Kathleen J. Norvell just wanted to dance.
So she mailed her reservation early to the popular Playford Ball, held every October by the Baltimore Folk Music Society.
Placed on a waiting list because there were too many women who wanted to go to the ball and not enough men, Ms. Norvell, 47, refused to sit this one out. A technical writer from Takoma Park, she filed a complaint with the Baltimore Community Relations Commission before the ball was held, charging the folk society with "possible sexual discrimination."
"This is not the first time that this has happened to me, nor is it a unique situation," she wrote in the complaint. "I know other women who have been excluded from functions simply because they are female and the sponsoring organization wants to keep a 'gender balance.' "
Though she was ultimately able to attend the ball, her challenge has brought to a boil a long-running debate among traditional dance organizations throughout the country over the policy of balancing the number of men and women who attend their balls.
The Baltimore society's board is split on the gender balance issue. Now its 1,000 members find themselves at the center of a murky legal question: Does gender balance at a dance amount to a form of sex discrimination?
"I can't believe it's happening," says Sherri Anderson, the Baltimore society's president. "You always think it's going to be handled on a national level. You never think [someone will be] knocking on your door."
The very notion that gender balance equals sex discrimination knocks the Birkenstocks off "folkies" everywhere. Those who enjoy folk dancing are part of a vibrant, growing subculture that prides itself on its diversity.
Baltimore society vice president Peggy Myers points out that people who are blind or disabled often attend the weekly English country and contra dances.
"Where else do you see this kind of inclusiveness?" she asks.
Across the country, folk dancing's genteel manners and communal spirit are fueling a revival of centuries-old dance forms. The Country Dance and Song Society's roster of member groups has tripled to 150 in the past 12 years, according to president Brad Foster.
Mr. Foster and other folk dance devotees are anxiously watching the Baltimore case unfold before the Community Relations Commission, where Ms. Norvell and the Baltimore society will try to resolve their differences at an as-yet-unscheduled meeting. The society has hired a lawyer to defend itself against the discrimination charge.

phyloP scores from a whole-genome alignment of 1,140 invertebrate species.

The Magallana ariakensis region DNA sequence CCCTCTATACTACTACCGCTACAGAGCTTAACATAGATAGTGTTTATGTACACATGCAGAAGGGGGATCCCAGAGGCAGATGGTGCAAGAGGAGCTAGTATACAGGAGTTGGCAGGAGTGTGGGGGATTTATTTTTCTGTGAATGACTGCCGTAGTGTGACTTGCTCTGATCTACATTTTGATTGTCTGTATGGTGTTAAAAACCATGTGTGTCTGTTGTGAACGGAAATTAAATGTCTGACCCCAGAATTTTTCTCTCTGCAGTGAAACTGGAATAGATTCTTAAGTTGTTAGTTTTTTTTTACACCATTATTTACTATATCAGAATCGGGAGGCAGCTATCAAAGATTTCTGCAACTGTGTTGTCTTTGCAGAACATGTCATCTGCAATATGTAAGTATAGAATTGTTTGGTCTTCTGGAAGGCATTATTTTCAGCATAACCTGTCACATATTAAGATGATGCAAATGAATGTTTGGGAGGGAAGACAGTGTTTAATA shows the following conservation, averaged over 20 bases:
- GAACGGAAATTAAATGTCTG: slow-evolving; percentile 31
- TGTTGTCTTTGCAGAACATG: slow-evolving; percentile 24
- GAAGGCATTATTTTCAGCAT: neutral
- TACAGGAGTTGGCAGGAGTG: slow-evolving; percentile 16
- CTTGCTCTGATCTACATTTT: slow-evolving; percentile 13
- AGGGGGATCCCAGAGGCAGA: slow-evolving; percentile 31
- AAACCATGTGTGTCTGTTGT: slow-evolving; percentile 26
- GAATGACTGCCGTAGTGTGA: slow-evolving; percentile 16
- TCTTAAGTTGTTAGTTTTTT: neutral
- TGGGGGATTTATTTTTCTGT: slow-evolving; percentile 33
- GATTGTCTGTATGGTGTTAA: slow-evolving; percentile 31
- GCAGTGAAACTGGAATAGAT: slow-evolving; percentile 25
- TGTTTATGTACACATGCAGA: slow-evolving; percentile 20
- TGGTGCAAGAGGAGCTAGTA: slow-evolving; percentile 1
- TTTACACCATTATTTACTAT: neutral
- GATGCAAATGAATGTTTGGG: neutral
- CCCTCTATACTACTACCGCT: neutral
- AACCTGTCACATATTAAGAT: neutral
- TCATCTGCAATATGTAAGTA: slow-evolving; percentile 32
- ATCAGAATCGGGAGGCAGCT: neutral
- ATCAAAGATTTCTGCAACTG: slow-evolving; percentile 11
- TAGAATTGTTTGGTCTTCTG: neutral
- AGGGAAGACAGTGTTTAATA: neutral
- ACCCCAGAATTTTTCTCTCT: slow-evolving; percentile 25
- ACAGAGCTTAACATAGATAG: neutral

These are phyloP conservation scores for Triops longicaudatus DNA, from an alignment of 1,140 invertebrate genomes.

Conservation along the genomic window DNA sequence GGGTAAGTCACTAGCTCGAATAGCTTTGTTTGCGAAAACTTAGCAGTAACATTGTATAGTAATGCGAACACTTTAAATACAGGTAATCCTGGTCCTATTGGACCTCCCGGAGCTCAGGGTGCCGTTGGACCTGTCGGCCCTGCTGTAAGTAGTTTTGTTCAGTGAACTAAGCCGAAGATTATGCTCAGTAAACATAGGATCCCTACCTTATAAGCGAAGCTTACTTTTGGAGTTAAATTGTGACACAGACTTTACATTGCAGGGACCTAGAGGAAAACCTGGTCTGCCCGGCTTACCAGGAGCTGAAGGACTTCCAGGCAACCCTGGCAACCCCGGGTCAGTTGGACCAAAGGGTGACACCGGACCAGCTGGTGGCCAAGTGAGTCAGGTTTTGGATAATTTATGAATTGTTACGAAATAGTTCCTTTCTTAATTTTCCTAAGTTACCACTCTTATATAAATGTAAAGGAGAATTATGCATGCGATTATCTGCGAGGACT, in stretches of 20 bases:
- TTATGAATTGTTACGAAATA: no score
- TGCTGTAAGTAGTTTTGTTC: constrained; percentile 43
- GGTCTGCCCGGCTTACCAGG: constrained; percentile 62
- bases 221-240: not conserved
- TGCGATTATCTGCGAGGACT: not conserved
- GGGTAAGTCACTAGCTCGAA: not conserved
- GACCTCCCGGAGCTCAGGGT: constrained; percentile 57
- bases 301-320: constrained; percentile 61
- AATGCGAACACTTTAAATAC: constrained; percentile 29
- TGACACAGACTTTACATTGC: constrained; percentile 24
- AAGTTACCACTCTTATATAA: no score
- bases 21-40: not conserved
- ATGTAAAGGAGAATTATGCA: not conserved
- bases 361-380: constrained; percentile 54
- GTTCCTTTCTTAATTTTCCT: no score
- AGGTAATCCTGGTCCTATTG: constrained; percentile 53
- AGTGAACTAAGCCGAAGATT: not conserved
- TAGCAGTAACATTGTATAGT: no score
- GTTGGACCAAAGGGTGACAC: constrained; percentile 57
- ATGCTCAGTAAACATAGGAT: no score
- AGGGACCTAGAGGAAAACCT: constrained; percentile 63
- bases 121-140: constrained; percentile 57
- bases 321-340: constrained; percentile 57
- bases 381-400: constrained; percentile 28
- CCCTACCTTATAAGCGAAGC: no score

Ms. Norvell says she will take the case as far as she has to. "I'm not a frothing-at-the-mouth feminist," she says. "It's just humiliating to have to be a second-class citizen."
The gender balance policy is fraught with emotional baggage for folk dancers.
Some remember all too well forlorn evenings spent on the bleachers at junior high school mixers and oppose an end to gender balance. Others speak wistfully of a "Utopia" in which everyone is welcome and able to dance, even if it means women dancing with each other.
"This is a very, very messy situation," says Judy Barlas, a Michigan folk dancer who runs an annual Scandinavian dance camp in Maryland.
According to Baltimore society members, a gender balance policy was established 20 years ago at the request of women who often found themselves in an unwieldy majority at formal folk dances.
"It was never intended as an exclusive mechanism," Ms. Anderson says. The policy is not observed during weekly workshops, where, ironically, men are often in the majority.
Since its inception, the policy has sparked low-decibel complaints among dancers who feel left out. In response, folk groups have experimented with complicated admission strategies that give as many women as possible a chance to be accepted to dance camps and formal dance evenings.
But when the Country Dance and Song Society opened its national newsletter to a debate on gender balance in 1993, a flurry of passionate letters, pro and con, ignited its normally sedate pages.
In an impassioned plea for gender balance, one male correspondent compared a dance attended by more women than men to a "shark feeding frenzy."
A woman wrote: "Yes, it's fun to dance the man's part but I prefer dancing and flirting with men."
"What the issue comes down to," Ms. Barlas says, "is that in this kind of dance . . . the man leads."
"If you're going to an event in order to be able to dance [and there aren't enough partners], you're getting cheated," she adds. "It's almost like taking a typewriting course. There's got to be enough typewriters."
When they gather for fancy balls and weekly workshops, Baltimore's English country dancers exchange flirtatious glances while forming intricate patterns to live music.
Moving gracefully across the floor, the dancers, old and young, married and single, idealize a time when courtship was a choreographed affair and gender roles were narrowly defined.